Directed by Richard Linklater, School Of Rock is an easy crowdpleaser, as long as you don't mind Jack Black (and I think it's fair to say that this was released during the time when he was at the peak of his popularity, before people started to tire of his schtick). Although it seems unlike anything Linklater would want to helm, the fact that every scene feels infused with the sweat of rock legends starts to make you realise that this is a natural pairing.

Black is as you have seen him so many other times, sometimes being lazy and unmotivated and sometimes being a whirling ball of energy as he gets fired up by the power of rock. This remains the best role that he's had for the rock-worshipping side of his personality, and he is consistently excellent. White and Silverman are the negging motivators, with Silverman taking on the thankless role of the main complainer, and both of them are good in their scenes. Joan Cusack excels as the head of the school, a woman who worries so much about the reputation of the school, and the care of the pupils, that she has developed a reputation as someone who never has any fun. But get a Stevie Nicks tune playing and she shows a different side.

Then we have the kids. They may be all painted in rather broad strokes, but they're not usually the butt of the jokes, not once Black settles more into his role and starts to see more in them than they may see themselves. The scene-stealer is Miranda Cosgrove as Summer Hathaway, a girl who prides herself on being a top student, but everyone does well. You get Robert Tsai (Lawrence, keyboard), Joey Gaydos Jr. (Zack, guitar), Kevin Clark (Freddy, drums), Rebecca Brown (Katie, bass), Brian Falduto (Billy, costumes), Zachary Infante (Gordon, lighting), and Maryam Hassan, Caitlin Hale, and Aleisha Allen as singers. Every single one of them gets at least one moment in the spotlight, either through their musical talent or an amusing line of dialogue.

The soundtrack is made up of the obvious greats, making this a treat for the ears, and that script is a perfect example of how to throw enough fun characters and situations onscreen in a way that allows viewers to suspend disbelief as things move towards a completely predictable, and satisfying, grand finale.  Silly and ridiculously implausible as it is, it's also a pretty perfect choice for whenever you are after a movie to please a group with a wide age range.


You can buy the movie here.
American readers can buy it here.

Thursday 18 July 2019

Lifechanger (2018)

Lifechanger is a very good film, a very good film indeed. Providing something a bit removed from the usual mix of ghosts, zombies, and beasties that we usually get in our horror films (not that I mind those either), my only reservation about it is the way some people may view it as not adhering strictly enough to what they expect from their genre fare. So just be warned that the horror is there, and sometimes to the fore, but this is more concerned with other matters, which I will get to in due course.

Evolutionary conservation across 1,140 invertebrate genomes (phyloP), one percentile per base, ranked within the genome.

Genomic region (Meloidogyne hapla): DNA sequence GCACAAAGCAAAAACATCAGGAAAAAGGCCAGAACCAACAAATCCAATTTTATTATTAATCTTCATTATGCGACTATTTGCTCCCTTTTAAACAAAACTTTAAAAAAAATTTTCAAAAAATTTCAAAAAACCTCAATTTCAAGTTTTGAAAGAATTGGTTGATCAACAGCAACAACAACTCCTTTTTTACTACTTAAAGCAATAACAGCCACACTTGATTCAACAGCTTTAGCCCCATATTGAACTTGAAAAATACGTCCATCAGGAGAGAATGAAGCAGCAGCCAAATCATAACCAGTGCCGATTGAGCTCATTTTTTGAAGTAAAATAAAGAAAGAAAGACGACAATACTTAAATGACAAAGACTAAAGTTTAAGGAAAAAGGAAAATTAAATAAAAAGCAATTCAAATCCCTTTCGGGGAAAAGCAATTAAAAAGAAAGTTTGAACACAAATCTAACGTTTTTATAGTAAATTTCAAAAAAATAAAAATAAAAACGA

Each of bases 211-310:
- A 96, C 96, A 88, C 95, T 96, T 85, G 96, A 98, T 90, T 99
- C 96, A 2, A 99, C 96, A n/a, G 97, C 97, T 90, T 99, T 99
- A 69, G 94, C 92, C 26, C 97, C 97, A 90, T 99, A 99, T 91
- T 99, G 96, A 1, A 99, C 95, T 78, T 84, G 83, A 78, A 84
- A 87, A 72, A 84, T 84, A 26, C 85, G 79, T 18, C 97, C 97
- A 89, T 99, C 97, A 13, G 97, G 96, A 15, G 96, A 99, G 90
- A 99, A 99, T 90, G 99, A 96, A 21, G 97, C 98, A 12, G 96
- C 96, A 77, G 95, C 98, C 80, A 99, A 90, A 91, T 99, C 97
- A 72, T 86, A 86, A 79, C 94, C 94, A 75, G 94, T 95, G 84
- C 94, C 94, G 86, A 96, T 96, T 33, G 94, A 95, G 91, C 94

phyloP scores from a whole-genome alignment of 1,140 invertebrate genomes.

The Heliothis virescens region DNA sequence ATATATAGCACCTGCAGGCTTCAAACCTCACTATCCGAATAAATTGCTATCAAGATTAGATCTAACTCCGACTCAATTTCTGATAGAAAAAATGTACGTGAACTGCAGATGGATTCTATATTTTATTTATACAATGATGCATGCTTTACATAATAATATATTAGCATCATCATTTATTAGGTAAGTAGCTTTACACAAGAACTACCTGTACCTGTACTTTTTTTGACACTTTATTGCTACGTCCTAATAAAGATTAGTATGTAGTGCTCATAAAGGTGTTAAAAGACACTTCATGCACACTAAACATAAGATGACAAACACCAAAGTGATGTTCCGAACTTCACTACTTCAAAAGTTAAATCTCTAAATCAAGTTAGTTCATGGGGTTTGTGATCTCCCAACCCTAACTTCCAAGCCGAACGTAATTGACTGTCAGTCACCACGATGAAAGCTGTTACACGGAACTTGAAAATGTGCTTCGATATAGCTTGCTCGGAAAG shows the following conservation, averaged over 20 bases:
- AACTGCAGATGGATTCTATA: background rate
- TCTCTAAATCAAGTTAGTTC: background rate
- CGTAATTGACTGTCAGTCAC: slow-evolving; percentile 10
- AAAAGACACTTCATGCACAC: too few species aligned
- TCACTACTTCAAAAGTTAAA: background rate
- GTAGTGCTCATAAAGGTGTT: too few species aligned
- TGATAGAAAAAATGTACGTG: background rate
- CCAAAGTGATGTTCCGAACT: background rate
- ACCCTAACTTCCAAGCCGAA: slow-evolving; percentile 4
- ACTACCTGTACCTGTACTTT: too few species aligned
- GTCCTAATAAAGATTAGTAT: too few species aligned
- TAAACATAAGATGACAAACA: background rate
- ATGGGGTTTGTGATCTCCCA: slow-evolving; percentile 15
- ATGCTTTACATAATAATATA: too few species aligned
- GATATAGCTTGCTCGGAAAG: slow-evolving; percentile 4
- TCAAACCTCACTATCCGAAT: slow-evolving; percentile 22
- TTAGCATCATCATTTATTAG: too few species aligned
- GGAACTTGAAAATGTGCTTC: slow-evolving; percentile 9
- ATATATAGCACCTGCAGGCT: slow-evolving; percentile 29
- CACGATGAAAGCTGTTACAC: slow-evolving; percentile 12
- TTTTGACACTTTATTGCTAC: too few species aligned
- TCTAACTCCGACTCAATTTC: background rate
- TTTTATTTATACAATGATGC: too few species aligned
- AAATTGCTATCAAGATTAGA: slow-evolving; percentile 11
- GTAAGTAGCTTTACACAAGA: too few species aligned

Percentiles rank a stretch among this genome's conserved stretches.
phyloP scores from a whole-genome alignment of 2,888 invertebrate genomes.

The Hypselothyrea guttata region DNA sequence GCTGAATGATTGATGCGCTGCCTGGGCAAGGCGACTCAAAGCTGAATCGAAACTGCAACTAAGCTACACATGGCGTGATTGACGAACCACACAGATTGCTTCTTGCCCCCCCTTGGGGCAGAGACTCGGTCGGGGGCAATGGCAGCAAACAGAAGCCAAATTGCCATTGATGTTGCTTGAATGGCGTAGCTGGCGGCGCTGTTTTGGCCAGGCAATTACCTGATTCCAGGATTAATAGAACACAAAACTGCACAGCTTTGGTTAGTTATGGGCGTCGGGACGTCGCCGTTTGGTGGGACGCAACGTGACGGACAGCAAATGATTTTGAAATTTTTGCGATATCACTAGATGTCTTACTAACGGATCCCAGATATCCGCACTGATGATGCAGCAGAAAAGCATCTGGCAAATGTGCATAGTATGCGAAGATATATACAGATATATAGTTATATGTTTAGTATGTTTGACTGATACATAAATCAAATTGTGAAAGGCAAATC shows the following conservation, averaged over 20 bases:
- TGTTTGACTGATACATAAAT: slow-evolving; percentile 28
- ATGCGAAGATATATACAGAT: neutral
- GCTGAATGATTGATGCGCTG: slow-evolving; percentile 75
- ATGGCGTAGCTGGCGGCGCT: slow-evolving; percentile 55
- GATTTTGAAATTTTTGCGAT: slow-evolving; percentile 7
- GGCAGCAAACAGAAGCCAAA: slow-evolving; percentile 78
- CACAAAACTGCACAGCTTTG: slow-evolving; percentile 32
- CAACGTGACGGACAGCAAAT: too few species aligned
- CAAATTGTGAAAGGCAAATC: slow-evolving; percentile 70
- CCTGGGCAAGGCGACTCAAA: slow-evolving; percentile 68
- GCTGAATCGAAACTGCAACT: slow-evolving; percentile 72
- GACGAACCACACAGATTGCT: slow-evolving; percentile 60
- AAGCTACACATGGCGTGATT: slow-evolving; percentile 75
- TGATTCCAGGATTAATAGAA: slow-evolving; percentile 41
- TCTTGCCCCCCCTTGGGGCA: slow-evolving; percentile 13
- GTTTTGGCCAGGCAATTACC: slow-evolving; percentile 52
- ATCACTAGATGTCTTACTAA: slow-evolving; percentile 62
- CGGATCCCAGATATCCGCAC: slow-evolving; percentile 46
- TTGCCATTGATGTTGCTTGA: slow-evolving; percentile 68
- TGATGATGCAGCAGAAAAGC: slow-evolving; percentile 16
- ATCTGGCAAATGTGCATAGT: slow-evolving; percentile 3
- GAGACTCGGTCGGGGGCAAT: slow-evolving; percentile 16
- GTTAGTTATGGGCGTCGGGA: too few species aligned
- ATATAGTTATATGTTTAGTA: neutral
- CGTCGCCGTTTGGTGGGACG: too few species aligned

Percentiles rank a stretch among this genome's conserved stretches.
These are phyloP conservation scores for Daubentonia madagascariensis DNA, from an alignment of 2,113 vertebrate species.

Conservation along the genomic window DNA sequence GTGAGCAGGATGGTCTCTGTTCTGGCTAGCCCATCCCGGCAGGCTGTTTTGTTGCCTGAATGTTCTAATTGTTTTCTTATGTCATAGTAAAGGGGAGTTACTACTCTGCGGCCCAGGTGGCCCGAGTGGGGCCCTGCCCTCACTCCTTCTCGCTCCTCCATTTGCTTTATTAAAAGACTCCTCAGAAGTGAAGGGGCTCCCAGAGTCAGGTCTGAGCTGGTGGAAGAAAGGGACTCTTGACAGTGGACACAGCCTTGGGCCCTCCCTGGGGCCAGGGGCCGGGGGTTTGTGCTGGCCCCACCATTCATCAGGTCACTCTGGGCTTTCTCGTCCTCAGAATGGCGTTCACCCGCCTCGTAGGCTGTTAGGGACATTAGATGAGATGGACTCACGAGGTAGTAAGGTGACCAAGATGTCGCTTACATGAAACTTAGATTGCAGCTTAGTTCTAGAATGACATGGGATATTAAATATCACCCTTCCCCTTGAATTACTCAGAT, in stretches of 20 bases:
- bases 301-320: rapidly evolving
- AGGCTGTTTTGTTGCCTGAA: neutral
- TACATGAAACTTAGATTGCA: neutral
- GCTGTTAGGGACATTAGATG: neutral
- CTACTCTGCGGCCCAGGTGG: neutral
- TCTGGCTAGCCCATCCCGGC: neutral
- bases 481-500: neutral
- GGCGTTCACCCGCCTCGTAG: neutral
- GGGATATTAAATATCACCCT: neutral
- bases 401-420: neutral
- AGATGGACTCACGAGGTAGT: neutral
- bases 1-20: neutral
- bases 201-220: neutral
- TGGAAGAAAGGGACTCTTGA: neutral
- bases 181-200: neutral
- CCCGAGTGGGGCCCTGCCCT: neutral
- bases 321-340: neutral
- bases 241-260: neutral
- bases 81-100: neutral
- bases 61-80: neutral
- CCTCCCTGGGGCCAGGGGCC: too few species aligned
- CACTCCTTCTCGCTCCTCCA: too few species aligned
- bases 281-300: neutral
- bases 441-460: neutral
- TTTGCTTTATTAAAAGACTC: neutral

As told in voiceover, viewers quickly learn that Lifechanger is about an individual (a person? a creature?) that keeps switching bodies every so often. This isn't done in the standard "soul jumping in" way we've seen before (in the likes of Shocker and Fallen). No, it's a much more visceral process, and can be a painful one, as the "creature" holds on to someone else and drains their life from them, before resting as they reconstruct into a perfect facsimile, with all of the new knowledge, memories, etc, that come with the physical form. Oddly, there's still enough of a core in there, a sense of self, to allow this multi-bodied creation to pursue someone it has viewed as an object of love. Her name is Julia, and she is blissfully unaware that the various people who have spoken to her over a few different days are all the same person, always in love with her.

Written and directed by Justin McConnell, a man who has spent the better part of the past two decades honing his craft over a number of shorts and features (none of which I have seen . . . sorry, Justin), this is about as impressive an independent feature as you can get. A few different locations are used smartly to stop it from feeling boxed in and restricted, the wide and varied cast is made up of people who almost all give great performances, and the script wanders in and out of some very interesting thoughts on mortality and identity. It also clocks in at about 80 minutes, meaning it doesn't waste time setting up the premise, explores an interesting central strand, and then is all done before it can be accused of outstaying any welcome.